SFU professor Richard Frank decided to run his fourth year Advanced Issues in Cybercrime class a little differently last semester. Instead of the usual lectures, presentations and papers, the class was structured around participating in a counter-extremism competition hosted by the Organization for Security and Co-operation in Europe (OSCE).
Frank completed a PhD in Computing Science and during his studies, was involved in working on crime data, which sparked his interest in criminology. He pursued another PhD in Criminology and eventually took an opportunity to teach cybercrime at SFU.
“I love programming. This job allows me to program, research, have students conduct analyses and write ups, and it’s the perfect field for me,” says Frank. “I get to work in crime, but at the same time my passion for computers is possible.”
Voices against extremism campaign
Frank explains that the goal of the competition was to have university students design and implement digital initiatives to combat extremist groups that recruit online. Before the fall semester started, Frank was worried not enough students would enroll for the class; he began advertising to potential students with the prerequisites about the competition over the summer.
“The people [in the class] knew what they were getting into and they were quite enthusiastic about it, which was very welcome to see,” says Frank.
The students put together a website, Voices Against Extremism, to showcase all the activities they were doing for the campaign. This included an interview series titled “Stories of Resilience” and also an art gallery at HiVE.
“The purpose of the art gallery was to attract people to the campaign and showcase how different cultures viewed Canada,” says Frank.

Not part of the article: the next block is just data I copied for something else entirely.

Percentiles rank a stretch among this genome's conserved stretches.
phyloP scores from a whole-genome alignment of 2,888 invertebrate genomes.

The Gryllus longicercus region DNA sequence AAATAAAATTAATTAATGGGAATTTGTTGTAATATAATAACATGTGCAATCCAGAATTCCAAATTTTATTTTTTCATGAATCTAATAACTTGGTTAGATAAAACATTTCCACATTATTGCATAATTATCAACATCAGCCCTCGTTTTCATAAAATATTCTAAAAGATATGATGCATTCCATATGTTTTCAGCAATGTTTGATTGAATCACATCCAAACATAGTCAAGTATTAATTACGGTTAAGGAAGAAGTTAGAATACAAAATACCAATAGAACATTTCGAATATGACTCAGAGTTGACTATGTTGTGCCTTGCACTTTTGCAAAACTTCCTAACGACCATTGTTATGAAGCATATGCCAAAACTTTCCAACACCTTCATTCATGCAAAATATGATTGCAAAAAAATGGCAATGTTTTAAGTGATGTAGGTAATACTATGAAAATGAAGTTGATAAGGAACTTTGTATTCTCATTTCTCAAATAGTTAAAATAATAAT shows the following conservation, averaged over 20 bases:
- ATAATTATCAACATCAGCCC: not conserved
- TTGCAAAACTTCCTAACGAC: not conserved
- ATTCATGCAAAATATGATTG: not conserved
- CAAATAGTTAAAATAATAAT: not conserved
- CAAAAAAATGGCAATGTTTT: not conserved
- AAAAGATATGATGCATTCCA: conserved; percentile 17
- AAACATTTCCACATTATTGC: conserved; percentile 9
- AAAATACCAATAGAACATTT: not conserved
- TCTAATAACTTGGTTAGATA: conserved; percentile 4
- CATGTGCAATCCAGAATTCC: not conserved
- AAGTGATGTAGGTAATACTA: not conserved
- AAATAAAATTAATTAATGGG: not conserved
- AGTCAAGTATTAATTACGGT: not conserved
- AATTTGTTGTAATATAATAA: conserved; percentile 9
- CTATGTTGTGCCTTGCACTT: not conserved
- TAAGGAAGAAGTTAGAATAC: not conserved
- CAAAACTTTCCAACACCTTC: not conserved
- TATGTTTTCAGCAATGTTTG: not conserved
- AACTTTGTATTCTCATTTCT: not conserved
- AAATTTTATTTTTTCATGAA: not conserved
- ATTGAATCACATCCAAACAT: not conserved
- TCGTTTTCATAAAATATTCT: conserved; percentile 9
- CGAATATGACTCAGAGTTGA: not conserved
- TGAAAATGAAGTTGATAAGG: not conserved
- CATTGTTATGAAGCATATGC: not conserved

The silent majority
According to Frank, there are two ways that extremist groups recruit through online marketing. There is the direct approach: extremists glorify what they do through videos and on social media. The other way is through third-party advertisements via people who have already bought into the beliefs of the extremist group and attempt to recruit more members by sharing the radical ideas.
After the class spoke to various community leaders and law enforcement personnel, they decided that the theme of their campaign was to target the silent majority. Frank explains that the majority of people are accepting of immigrants, but we don’t hear from them.
Matty Taghipour, a student in Frank’s class, says that through their research, they learned how important a sense of community was in preventing people from turning to violent extremism.
“People go into violent extremism because they don’t have a sense of community and they turn to a wild extremist group,” says Taghipour, 23. “It comes down to building a connection. What we want to do is embrace everyone’s similarities, show that we’re not so different from one another and that we don’t have to hurt one another.”
Taghipour says that the goal of the campaign is to encourage the silent majority to take a stand and tackle extremism in their own communities.
Making it to the finals
As a result of the class’ efforts, they made it to the finals of the OSCE’s competition. Taghipour, four other team members and Frank were able to travel to Hamburg, Germany to represent Canada. According to Taghipour, over forty teams had applied and the SFU team was chosen as one of the top three. The team had to give two presentations and placed second in the competition.
“It’s been a whirlwind experience and something that I will remember for the rest of my life,” says Taghipour.
Taghipour says that various members of the class are now working on forming a non-profit organization based on the campaign so that they can continue with other projects and events that they have in mind.
For more information on the campaign, please visit www.voicesagainstextremism.ca.